What is the Bell “Let’s Talk” Campaign
The COVID-19 pandemic has caused many Canadians to take on feelings of stress and anxiety. It’s completely normal to feel overwhelmed as we continue to tackle the pandemic, and people living with mental health challenges may find it especially difficult to cope.
Bell’s “Let’s Talk” annual mental health initiative is January 28, 2021. “Let’s Talk” is intended to promote awareness of mental illness and help people take action to seek out the support and treatment they need. The campaign is based on four pillars:
- Fighting the stigma that is often associated with mental health issues
- Improving access to care for people facing mental health challenges
- Fostering workplaces that support mental wellness
- Supporting ongoing world-class research
In case you don’t know how it works, Bell will donate 5¢ towards mental health initiatives in Canada, for every text, call, tweet, Instagram post, Facebook video view and Snapchat geo filter on January 25th, regardless of your cell phone carrier. Continue reading
Alberta’s advisory committee on insurance reform has recommended that the province change its auto insurance system to a no-fault system. No-fault auto insurance is common in jurisdictions where government plays a larger role in people’s lives such as British Columbia and Saskatchewan. This system is inconsistent with the values of personal responsibility, self-determination, and fairness that Albertans hold dear.
Experience in the U.S. and other provinces has also shown that no-fault doesn’t reduce premiums but leads to higher costs and fewer protections and civil rights for Albertans. A no-fault insurance means that if you’re hurt or your vehicle is damaged in an accident, your own insurance company will pay for some of your losses, no matter who caused the accident. Continue reading
What is the cap for soft tissue injury compensation claims in Alberta?
The Superintendent of Insurance, Sherri Wilson has announced the 2020 soft tissue (minor injury) cap amount. Since 2004, minor soft tissue injuries, including minor sprains and strains, have been limited by the government. In 2004 the minor injury cap was $4,000 and that has moved up due to inflation to $5,365 in 2021, a 1.3% increase from 2020.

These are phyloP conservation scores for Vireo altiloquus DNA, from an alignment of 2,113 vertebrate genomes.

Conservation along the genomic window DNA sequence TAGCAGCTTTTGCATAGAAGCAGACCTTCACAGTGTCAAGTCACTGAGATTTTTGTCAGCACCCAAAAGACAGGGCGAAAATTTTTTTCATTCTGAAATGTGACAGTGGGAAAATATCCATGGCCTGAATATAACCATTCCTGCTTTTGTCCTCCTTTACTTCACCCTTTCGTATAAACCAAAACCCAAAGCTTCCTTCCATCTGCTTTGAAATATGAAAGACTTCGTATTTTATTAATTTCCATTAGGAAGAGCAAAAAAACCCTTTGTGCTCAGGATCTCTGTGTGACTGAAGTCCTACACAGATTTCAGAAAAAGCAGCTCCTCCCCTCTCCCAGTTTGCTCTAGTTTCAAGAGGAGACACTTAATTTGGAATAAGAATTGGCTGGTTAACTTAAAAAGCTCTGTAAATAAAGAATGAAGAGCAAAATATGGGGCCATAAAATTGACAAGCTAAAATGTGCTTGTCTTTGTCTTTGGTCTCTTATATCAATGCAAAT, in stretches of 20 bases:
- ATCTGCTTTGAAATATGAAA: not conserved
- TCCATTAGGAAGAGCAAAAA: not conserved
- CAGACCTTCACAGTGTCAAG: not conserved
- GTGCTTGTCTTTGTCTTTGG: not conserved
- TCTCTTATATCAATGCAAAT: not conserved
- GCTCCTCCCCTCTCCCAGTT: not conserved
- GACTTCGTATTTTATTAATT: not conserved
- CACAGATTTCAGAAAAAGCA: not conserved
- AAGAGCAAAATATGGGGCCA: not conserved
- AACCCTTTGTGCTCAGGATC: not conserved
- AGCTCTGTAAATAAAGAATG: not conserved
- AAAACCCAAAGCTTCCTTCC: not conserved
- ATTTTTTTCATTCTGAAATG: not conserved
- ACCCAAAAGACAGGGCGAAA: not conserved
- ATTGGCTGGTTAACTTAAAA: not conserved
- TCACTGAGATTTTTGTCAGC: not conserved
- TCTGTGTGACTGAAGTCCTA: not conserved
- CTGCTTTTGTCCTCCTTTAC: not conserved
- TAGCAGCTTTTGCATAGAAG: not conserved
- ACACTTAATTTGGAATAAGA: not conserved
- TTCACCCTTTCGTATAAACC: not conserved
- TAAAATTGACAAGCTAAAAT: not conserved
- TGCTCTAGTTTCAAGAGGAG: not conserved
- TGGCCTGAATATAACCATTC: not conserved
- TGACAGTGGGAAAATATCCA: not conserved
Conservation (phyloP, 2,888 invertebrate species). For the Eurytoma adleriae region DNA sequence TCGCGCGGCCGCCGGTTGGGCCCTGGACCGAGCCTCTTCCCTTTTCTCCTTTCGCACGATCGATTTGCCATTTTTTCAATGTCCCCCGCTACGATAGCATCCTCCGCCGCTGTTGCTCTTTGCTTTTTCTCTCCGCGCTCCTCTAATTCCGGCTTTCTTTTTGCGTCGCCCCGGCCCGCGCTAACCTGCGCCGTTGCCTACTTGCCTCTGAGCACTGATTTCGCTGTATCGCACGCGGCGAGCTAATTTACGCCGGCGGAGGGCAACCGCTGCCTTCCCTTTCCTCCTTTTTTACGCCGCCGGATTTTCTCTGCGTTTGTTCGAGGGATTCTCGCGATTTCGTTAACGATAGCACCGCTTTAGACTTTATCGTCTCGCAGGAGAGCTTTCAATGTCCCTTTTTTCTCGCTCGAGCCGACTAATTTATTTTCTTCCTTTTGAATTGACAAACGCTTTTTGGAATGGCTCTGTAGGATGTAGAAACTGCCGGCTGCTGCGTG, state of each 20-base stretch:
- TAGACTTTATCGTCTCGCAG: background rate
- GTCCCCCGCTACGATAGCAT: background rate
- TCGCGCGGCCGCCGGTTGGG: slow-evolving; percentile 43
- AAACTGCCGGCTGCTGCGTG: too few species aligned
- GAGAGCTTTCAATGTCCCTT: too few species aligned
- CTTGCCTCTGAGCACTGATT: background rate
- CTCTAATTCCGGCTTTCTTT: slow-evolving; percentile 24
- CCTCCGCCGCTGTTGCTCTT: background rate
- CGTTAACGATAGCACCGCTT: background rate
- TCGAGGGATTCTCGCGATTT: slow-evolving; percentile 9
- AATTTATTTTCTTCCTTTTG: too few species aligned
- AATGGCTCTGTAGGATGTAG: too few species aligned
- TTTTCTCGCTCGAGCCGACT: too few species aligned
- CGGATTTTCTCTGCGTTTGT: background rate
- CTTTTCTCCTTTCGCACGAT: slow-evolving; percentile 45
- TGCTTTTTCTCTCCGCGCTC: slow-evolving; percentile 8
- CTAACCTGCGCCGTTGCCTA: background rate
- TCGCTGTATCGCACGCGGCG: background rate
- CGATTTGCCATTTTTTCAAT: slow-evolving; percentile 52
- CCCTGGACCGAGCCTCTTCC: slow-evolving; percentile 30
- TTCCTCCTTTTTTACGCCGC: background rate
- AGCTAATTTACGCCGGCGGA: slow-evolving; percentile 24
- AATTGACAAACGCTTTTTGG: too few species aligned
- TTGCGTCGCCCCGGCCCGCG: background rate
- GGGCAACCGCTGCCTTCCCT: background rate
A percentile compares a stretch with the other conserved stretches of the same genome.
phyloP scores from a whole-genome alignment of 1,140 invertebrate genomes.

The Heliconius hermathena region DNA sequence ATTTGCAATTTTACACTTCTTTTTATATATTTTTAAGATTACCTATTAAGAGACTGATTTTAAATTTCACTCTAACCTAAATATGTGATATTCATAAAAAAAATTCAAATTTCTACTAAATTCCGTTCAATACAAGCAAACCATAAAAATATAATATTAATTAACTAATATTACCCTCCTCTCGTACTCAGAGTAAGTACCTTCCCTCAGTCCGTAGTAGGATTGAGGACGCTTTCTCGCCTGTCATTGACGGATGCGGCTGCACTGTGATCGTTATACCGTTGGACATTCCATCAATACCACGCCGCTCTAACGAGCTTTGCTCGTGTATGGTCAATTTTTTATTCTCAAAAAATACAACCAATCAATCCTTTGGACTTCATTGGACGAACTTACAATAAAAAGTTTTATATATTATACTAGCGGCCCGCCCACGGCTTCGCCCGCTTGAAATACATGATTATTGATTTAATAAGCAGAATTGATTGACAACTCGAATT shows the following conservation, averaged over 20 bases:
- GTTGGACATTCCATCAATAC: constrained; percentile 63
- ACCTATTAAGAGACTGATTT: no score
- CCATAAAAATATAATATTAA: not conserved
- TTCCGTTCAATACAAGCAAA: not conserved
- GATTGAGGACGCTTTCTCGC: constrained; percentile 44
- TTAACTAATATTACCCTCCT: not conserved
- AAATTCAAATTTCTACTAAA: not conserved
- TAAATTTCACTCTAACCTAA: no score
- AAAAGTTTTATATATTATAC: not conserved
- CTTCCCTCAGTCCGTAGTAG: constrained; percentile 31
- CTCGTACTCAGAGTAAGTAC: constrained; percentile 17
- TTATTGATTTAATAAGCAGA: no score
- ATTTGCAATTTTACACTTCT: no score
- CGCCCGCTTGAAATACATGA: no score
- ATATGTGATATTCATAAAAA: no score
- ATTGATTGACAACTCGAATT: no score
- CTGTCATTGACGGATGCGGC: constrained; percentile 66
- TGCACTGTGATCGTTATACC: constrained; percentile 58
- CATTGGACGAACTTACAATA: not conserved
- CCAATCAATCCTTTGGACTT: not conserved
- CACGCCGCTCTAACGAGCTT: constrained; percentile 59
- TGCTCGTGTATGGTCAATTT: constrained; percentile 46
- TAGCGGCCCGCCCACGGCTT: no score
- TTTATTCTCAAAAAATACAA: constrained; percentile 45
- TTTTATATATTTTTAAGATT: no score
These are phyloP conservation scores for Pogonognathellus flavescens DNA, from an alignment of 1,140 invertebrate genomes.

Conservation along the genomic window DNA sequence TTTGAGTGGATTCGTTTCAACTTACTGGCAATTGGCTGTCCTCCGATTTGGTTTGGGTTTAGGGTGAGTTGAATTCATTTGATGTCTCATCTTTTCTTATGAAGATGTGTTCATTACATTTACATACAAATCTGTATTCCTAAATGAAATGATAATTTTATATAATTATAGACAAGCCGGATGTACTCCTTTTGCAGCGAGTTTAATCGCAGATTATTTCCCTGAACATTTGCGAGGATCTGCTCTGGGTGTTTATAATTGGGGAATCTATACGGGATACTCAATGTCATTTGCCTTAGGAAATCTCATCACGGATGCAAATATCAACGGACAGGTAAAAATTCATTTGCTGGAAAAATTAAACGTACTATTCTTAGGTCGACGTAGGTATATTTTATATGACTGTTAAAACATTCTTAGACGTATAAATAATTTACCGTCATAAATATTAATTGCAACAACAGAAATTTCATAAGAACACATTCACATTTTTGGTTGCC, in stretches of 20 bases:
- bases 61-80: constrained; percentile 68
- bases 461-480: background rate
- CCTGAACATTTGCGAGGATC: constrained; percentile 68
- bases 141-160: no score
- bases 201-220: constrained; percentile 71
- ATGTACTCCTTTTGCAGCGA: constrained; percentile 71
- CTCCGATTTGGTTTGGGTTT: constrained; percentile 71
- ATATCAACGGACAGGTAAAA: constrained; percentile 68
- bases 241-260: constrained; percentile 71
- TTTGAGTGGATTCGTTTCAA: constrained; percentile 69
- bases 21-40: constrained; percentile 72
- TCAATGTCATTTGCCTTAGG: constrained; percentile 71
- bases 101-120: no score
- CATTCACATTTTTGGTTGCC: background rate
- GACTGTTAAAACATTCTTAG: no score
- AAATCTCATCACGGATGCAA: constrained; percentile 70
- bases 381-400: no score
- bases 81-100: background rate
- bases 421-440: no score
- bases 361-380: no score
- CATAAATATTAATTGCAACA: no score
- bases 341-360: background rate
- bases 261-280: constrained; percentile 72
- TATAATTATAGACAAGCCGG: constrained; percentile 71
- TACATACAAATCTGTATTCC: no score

Before 2004 a less severe injury that lasted 3- 6 months may have been worth anywhere from $5,000 – $15,000 for the pain and suffering. Since that time, the minor injury cap puts a limit on these less severe injuries and is set each year by the government. Continue reading
No one thinks twice about treating physical injuries that result from a car accident. First responders arrive at the accident scene immediately to assess and address any physical damage. If you have whiplash, you’ll likely visit a doctor or chiropractor multiple times until your pain becomes manageable. If you experience long-term health effects, you’ll continue to visit a physical therapist to learn coping strategies for returning to normal life.
However, unlike physical injuries, emotional injuries can be easy to ignore. We often tell ourselves we just need to “get over” the anxiety and PTSD that often follow a car accident, even though we would never tell ourselves to “get over” a broken leg or a brain injury. Continue reading
What is the main purpose of third-party liability?
Third party liability coverage in an automobile insurance policy will cover you if you are at-fault in a motor vehicle accident. In addition to giving you peace of mind, the main purpose of third-party liability coverage is to protect your assets in the event damages are assessed against you.
Standard practice for insurance companies and insurance brokers in Alberta is to recommend $1 million in third-party liability coverage in an automobile insurance policy. As a personal injury law firm, we urge you not to default to this standard practice, but rather purchase $2 million or more in third-party liability insurance. Continue reading
Baby Boomers grew up with Easy Rider, and for Millennials and others, the romance of the motorcycle endures. As we finally pull ourselves out of a seemingly never-ending winter, motorcyclists are eager to get out on the road and enjoy our beautiful province. Unfortunately, a personal injury lawyer sees all too frequently the harsh reality for many motorcyclists – a tragic accident, often resulting in catastrophic injuries or death.
Safety Tips for Motorcyclists
As a personal injury lawyer who was seen the downside of the call of the road, I offer the following tips for safer motorcycle riding:
- Before each ride inspect your bike to make sure everything is in working order and inspect the tires to make sure they are properly inflated.